Some thoughts on Christian love

It is our nature to define love in terms of behaviors. “Jesus left us with one command: to love one another. What must we do in order to fulfill this command?” That is our question. But it is a question doomed to frustration.

In her book on the monastic fathers and mothers, To Pray & to Love, Roberta Bondi points out that in the deserts, people commonly came to the Abbas and Ammas, asking for a code of conduct to follow or some ascetic disciplines to practice. But the Christian virtues, love included, are not a matter of rules or spiritual disciplines. They cannot be externalized like this. Rather… “The virtues are Christian patterns of seeing, feeling, and understanding, as well as acting that affect everything we do and everything we are. They are the internal laws that make us who we are, as Christians, but also as human beings” (39).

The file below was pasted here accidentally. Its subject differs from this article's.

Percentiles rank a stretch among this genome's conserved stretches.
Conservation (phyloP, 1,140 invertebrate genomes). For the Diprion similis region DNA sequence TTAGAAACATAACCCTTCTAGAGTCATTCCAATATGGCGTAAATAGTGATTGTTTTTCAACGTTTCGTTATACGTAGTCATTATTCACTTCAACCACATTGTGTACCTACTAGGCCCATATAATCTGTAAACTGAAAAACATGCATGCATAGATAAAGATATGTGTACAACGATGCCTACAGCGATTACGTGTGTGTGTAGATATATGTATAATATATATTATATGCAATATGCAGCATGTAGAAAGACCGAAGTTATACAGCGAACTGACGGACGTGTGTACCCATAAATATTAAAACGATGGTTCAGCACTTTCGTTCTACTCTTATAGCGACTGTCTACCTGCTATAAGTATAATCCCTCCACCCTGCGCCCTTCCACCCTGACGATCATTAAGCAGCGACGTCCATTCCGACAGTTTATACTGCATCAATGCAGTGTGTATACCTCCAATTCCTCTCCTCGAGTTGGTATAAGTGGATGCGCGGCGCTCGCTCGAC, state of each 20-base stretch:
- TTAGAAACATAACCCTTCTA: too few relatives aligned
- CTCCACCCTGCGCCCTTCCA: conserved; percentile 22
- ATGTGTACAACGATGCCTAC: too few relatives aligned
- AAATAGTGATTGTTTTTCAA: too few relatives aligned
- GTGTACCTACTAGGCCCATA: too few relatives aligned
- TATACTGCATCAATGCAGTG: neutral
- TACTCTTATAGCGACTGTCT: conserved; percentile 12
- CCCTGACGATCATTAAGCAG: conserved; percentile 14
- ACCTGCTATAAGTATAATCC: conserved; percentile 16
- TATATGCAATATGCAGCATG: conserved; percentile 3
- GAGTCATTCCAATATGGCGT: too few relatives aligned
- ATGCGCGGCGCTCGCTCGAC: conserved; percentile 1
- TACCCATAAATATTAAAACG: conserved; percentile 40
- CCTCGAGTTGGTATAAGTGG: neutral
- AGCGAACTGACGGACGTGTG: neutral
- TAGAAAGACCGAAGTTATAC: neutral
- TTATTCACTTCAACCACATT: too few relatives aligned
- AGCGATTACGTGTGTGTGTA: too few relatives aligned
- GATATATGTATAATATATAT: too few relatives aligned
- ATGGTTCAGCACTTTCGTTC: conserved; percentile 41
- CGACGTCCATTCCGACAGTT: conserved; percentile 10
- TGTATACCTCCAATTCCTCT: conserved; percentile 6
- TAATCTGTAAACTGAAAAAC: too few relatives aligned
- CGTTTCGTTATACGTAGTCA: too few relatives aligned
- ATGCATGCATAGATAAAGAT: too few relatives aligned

“Patterns”… “internal laws”… Bondi is trying to describe something internal and intangible, but nevertheless easily recognizable. We cannot manufacture love, but we can recognize it when we see it. Love is not an external action, it is an internal orientation that manifests itself in action.

Here is one example. Bondi relates a particularly vivid saying of one of the desert fathers: “A brother asked an old man: ‘there are two monks: one stays quietly in his cell, fasting for six days at a time, and laying many austerities upon himself: and the other ministers to the sick. Which of them is more acceptable to God?’ The old man answered: ‘If the brother, who fasts six days, even hung himself up by his nostrils, he could never be the equal of him who ministers to the sick.” (39).

Here is another example. “For God so loved the world that he gave his only begotten Son, that whoever believes in him shall not perish but have eternal life” (Jn 3:16). John does not define God's love; he illustrates it.

How do we learn love? By watching and participating more than by following codes or practices. We should note that it is not that the codes and practices are unimportant! They are, but they support love; they do not define or contain love.


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